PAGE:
Then there are the Horseplayers whose interests in the sport chiefly lie in wagering. Since their gambling options today are more numerous—poker, slots, sports betting of all kinds, etc.—horse racing needs to draw in and maintain this group. Making wagering more economically attractive through lower takeouts, a wider variety of wagers implemented in a more uniform way from track to track, and by putting forth a stronger product with larger, more competitive fields. Also important is education and information, facilitated through better use of technology and abandoning the practice of “nickel-and-diming” customers. By no means is this list comprehensive—these are just some of the rudimentary issues that need to be addressed.
The group that horse racing most ignores is the Fan. Some may find it impossible to wrap their mind around this concept, but there are actually those who love the sport without placing wagers. Whether or not they are financially contributing to the same extent as the Horseplayers isn’t the issue, nor does it make them inferior in importance. Those who start off as just Fans often become Horseplayers (or they would if wagering were more accessible to them or less intimidating), and some even become owners.
While anyone can become a Fan, the most natural and obvious demographic is the horse lover who thrills in the excitement of competition, but is turned off by safety concerns regarding surfaces, drug use and other such issues. And while the horse lover can be male, a trip to any pony club meet, local library and bookstore, or viewing of movies and television shows demonstrates that pre-teen girls are horse-crazy.
When those little girls grow up, it’s not their interest in horses that abandons them—it is horse racing that snubs them. Ignores them, or repels them by condescension and undervaluing them as consumers of the sport.
Opportunities to appeal to women abound these days, as fillies and mares are, arguably, the best stars of the sport. When fillies like Rachel Alexandra or Zarkava take on males and defeat them, don’t for a moment think that—either vocally or silently—every woman doesn’t cheer. Rather than being a curiosity, wouldn’t it be interesting for the Fans if American horse racing were more integrated?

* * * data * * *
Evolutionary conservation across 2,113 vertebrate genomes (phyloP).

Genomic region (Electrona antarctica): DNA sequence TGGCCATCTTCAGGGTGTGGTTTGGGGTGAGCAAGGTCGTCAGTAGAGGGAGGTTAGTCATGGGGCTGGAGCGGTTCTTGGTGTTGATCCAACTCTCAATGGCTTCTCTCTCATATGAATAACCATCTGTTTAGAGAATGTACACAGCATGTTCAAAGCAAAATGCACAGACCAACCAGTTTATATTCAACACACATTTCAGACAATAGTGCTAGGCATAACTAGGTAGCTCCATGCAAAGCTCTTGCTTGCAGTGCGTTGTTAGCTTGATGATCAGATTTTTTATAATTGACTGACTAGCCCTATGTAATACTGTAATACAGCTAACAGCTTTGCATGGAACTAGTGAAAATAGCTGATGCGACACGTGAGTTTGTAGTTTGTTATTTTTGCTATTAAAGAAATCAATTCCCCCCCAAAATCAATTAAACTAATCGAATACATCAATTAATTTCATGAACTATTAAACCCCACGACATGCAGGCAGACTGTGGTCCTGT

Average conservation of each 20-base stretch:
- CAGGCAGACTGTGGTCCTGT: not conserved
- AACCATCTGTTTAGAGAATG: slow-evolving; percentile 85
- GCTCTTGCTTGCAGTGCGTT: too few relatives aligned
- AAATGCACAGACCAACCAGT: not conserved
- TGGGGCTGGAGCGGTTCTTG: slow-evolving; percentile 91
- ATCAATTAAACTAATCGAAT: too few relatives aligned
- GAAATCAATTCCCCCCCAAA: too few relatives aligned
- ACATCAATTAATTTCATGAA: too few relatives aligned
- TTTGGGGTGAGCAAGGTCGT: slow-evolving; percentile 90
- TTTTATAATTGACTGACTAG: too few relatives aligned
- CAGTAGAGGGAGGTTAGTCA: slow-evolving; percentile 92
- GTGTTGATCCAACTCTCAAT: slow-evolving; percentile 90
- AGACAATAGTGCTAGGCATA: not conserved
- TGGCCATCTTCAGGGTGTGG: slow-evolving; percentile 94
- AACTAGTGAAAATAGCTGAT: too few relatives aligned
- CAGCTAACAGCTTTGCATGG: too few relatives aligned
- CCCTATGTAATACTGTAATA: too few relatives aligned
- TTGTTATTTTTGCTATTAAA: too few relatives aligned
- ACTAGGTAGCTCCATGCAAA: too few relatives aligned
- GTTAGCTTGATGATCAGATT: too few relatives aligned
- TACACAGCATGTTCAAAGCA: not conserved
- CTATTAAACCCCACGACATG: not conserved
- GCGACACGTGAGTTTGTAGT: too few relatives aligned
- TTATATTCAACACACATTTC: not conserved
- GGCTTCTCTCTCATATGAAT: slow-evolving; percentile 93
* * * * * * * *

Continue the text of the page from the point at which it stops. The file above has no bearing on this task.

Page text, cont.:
In the zeal to bring a sense of modern relevancy to the sport, it’s imperative that horse racing not lose its history. In fact, as an increasingly fringe spectator sport, it is more important than ever to know and honor that history through maintaining the use of champion horses’ names in races. Knowledge of, and appreciate for, history binds us together, making us invested customers in horse racing. If reverence for the past is surrendered in the clamor for ill-advised, misguided or impulsive changes, it is almost as bad as not wanting change at all. Balance is the secret. A seriously-considered plan of action, methodical in approach, based upon a clear, realistic vision of the future.
Like Hank Armstrong who wins the race yet loses the people’s interest, horse racing must adapt to the contemporary world—and look to the future with an eye to change. Or risk a slow death.